The Real Hidden Danger of Wine Tasting (and THE Essential Tool for Protection)

Vinted on June 25, 2009 binned in wine health, wine tasting

Some of you out there reading this who may be in the wine trade will already know some of what I’m about to unfold here on the virtual pages of  To those people I say this: chime in with some comments to help those who are soon to step into danger’s path.

Some of you, who are new to the trade, or are eager and enthusiastic consumers who are planning to attend a wine tasting event during which you may have the opportunity to taste upwards of 100+ wines in a short amount of time.  To those people I say this: read on and pay attention – it just might save you some pain.  Some real pain.

As the bards AC/DC said, “For those about to Rock – We Salute You!

Anyway… I’m not talking about the fact that you need to pace yourself when tasting dozens and dozens of wines, or the hazard of your judgment becoming impaired due to absorbing alcohol through your mouth even if you spit all or most of your tastings.

I’m also not talking about the potential staining of your teeth from tasting a ton of red wine (though that is certainly an occupational hazard, though a temporary one).

Nope – I’m talking about something more… insidious…

I’m talking about the fact that wine tasting – red or white – at high volume absolutely wrecks your mouth, almost as raucously as AC/DC’s Angus Young wrecks your eardrums in concert with the insanely loud and blazing power of his Rock.


To make a long story short, the low pH levels found in wine can cause your gums to recede (exposing sensitive parts of your teeth root structures) and tooth erosion – in some causes, eroding teeth instantaneously.

The effect of this varies based on an individual’s sensitivity and their normal amount of saliva, which acts to protect tooth enamel and help to mitigate the negative impact of acid in the mouth when pH levels get too low.  According to The Adelaidean:

Wine makers, wine judges and wine marketers’ chosen profession puts them at a higher risk of tooth erosion, but it is a problem that can be reduced, according to Dr Diane Hunt, a senior lecturer in Restorative Dentistry at the University of Adelaide.

Tooth erosion can affect anybody’s teeth. It is an irreversible process, which rapidly occurs when acids, commonly from food and drink, are present in the mouth.

When these acids are present and the pH level of the solution that bathes the teeth gets below 4.5 teeth start to erode. The acids dissolve calcium and phosphate from enamel surfaces and expose the dentine, which is a very sensitive tooth material, causing tooth sensitivity.

Because the pH level of wines can range from 3.2 to 3.8, with sparkling wines as low as 2.8, instantaneous erosion can occur in susceptible people.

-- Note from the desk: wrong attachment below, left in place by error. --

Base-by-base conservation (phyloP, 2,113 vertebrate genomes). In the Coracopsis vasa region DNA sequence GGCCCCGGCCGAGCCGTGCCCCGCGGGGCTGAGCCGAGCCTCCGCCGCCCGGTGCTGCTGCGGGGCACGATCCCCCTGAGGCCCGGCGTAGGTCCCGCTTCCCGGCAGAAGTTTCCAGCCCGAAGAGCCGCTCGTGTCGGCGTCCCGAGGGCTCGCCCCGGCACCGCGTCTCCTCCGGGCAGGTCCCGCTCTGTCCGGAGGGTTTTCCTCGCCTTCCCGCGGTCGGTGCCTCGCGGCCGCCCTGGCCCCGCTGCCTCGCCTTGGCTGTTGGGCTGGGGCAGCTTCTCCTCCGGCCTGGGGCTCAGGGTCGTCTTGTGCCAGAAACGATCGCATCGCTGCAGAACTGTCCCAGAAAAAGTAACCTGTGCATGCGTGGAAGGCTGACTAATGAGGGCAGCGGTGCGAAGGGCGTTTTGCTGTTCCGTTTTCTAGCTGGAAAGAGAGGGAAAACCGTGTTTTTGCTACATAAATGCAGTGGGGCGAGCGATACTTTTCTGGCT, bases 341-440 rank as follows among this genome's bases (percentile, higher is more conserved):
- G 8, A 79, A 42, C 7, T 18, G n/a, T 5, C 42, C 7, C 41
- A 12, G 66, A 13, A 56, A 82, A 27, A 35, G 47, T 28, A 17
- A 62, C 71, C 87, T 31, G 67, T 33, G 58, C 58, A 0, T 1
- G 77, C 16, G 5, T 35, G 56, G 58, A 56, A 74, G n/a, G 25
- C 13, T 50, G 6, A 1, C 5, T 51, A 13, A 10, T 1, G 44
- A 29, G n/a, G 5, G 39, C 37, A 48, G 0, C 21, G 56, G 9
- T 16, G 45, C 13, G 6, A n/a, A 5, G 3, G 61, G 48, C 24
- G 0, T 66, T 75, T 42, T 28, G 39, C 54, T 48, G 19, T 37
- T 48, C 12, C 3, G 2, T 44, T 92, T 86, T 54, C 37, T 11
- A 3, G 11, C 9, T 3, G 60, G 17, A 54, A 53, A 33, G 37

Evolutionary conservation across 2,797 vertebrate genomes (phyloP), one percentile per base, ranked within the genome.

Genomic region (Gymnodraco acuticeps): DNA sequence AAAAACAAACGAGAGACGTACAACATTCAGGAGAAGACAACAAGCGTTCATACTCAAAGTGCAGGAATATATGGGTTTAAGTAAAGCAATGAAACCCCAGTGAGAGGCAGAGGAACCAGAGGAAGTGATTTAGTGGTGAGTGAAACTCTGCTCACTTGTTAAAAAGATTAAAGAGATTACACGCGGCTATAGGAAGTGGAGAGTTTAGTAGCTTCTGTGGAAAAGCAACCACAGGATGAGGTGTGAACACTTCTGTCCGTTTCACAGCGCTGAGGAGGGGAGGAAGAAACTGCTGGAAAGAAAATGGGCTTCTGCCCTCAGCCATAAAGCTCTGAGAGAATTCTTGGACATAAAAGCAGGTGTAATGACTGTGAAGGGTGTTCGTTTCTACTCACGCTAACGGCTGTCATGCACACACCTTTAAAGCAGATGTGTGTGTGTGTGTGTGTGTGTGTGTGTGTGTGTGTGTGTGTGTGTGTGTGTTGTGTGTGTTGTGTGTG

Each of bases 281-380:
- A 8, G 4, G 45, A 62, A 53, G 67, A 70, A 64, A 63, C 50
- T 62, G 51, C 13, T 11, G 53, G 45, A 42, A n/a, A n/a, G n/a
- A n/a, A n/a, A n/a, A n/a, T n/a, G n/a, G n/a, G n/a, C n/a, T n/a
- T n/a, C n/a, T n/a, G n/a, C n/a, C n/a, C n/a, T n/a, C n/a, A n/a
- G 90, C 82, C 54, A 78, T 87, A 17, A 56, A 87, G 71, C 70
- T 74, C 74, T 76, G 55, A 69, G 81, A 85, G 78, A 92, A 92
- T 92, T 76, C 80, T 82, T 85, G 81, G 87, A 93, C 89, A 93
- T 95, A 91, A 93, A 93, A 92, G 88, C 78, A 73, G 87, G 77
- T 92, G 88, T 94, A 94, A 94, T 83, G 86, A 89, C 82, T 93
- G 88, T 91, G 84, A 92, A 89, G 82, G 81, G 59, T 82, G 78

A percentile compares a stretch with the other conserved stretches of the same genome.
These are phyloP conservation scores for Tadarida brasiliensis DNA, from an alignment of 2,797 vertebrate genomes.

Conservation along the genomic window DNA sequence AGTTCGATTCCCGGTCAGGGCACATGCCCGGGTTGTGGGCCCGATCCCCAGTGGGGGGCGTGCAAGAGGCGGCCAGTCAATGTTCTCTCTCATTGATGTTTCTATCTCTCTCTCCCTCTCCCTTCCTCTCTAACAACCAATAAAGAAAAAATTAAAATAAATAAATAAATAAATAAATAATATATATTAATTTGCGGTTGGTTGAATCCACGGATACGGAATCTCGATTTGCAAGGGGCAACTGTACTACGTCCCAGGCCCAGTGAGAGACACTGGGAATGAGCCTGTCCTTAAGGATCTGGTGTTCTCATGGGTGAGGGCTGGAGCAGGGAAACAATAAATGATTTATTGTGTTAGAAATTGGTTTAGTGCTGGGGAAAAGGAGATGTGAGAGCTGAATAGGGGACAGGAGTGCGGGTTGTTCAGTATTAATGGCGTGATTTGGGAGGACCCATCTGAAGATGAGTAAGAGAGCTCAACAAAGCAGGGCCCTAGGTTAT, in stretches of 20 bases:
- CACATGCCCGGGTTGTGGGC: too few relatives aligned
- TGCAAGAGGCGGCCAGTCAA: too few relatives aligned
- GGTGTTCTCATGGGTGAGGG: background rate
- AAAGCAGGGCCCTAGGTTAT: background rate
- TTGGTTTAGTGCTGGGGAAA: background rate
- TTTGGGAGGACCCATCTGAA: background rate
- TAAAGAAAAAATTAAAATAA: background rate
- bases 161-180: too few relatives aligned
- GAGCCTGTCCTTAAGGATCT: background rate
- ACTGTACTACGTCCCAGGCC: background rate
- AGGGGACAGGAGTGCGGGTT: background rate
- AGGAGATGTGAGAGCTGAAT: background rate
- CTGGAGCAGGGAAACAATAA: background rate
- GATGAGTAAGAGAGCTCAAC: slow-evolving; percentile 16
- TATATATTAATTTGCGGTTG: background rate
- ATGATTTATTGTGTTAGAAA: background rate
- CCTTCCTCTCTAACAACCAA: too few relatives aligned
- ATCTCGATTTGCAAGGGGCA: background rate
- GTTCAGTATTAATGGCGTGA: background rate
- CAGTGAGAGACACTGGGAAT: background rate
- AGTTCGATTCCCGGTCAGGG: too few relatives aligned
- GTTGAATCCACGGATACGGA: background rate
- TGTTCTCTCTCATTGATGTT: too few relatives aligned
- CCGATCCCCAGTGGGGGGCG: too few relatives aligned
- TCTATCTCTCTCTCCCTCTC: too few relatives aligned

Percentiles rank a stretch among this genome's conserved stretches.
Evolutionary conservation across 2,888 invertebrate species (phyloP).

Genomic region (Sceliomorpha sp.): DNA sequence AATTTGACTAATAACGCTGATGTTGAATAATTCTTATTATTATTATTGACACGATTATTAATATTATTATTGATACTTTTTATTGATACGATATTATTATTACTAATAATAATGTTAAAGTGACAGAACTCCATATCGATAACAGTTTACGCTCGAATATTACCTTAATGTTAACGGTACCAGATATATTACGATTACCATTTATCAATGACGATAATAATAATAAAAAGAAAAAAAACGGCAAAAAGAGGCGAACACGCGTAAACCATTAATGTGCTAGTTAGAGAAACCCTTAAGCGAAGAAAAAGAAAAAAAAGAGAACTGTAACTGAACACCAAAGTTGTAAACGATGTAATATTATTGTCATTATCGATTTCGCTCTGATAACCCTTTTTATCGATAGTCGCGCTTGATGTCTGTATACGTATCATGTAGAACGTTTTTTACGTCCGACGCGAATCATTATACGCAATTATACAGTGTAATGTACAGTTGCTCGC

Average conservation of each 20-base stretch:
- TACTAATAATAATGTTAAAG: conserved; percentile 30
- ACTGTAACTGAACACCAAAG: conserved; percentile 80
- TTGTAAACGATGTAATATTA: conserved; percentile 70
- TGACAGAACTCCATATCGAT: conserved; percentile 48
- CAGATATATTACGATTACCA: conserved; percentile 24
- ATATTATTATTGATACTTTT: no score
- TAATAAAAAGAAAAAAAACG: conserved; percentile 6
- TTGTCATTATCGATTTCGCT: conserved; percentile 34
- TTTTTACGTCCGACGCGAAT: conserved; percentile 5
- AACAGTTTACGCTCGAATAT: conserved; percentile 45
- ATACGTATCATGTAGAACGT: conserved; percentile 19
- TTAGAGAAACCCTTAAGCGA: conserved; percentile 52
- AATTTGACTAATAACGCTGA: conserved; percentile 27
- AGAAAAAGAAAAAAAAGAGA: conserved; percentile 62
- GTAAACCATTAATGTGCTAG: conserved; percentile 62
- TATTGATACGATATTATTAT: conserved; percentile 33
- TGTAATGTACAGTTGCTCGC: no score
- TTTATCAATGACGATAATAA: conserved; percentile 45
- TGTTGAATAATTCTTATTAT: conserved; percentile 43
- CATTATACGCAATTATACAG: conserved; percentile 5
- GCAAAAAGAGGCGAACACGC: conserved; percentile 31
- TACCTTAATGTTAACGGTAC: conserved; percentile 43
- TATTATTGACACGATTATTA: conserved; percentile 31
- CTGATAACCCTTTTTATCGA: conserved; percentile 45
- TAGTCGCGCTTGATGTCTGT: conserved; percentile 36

This topic has been covered before by other wine writers, and I noticed that Alder Yarrow at has experienced the same thing I have after tasting lots and lots of acidic whites – severe tooth sensitivity.  I also find that wine tasting makes the inside of my mouth rawer than an Angus Young guitar solo, taking several days, at a minimum, to recover.

The Adelaidean article goes on to note that Dr. Hunt recommends that wine tasters not brush their teeth before bouts of serious wine tasting, in order to let an extra layer of plaque help to protect their teeth.  Strangely, I haven’t been able to find any serious tasters who back that view – in fact, they tend to recommend just the opposite.

Take George Miliotes, Master Sommelier and Director of beverage and hospitality for the Seasons 52 restaurant chain, for example.

“I brush my teeth several times a day” he told me recently during a dinner at Season 52’s new Cherry Hill, NJ location.  He was talking about how he keeps his palate from fatiguing and his teeth from aching when he works with winemakers during the blending process (George blends wine on location that make up two of Season 52’s exclusive by-the-glass pours, from the Mosel and Jumilla, respectively), during which he tastes hundreds of samples.

Which brings us to the Secret Weapon portion of our post.

What is THE tool needed to help stave off the nasty destruction of your pearly whites during an intensive wine tasting?  A damn good toothbrush.

Personally, my gums were in sad, sad shape a few years ago, to the point where my dentist was uttering phrases like “gum surgery” which sounded very, very painful.  I invested in an OralB electric toothbrush, and have never looked back (the gums are now in tip-top shape, by the way).

Probably not the advice you were expecting, but if you’re going to taste a ton of wine, it’s the advice that you need to hear.

For those about to brush – WE SALUTE YOU!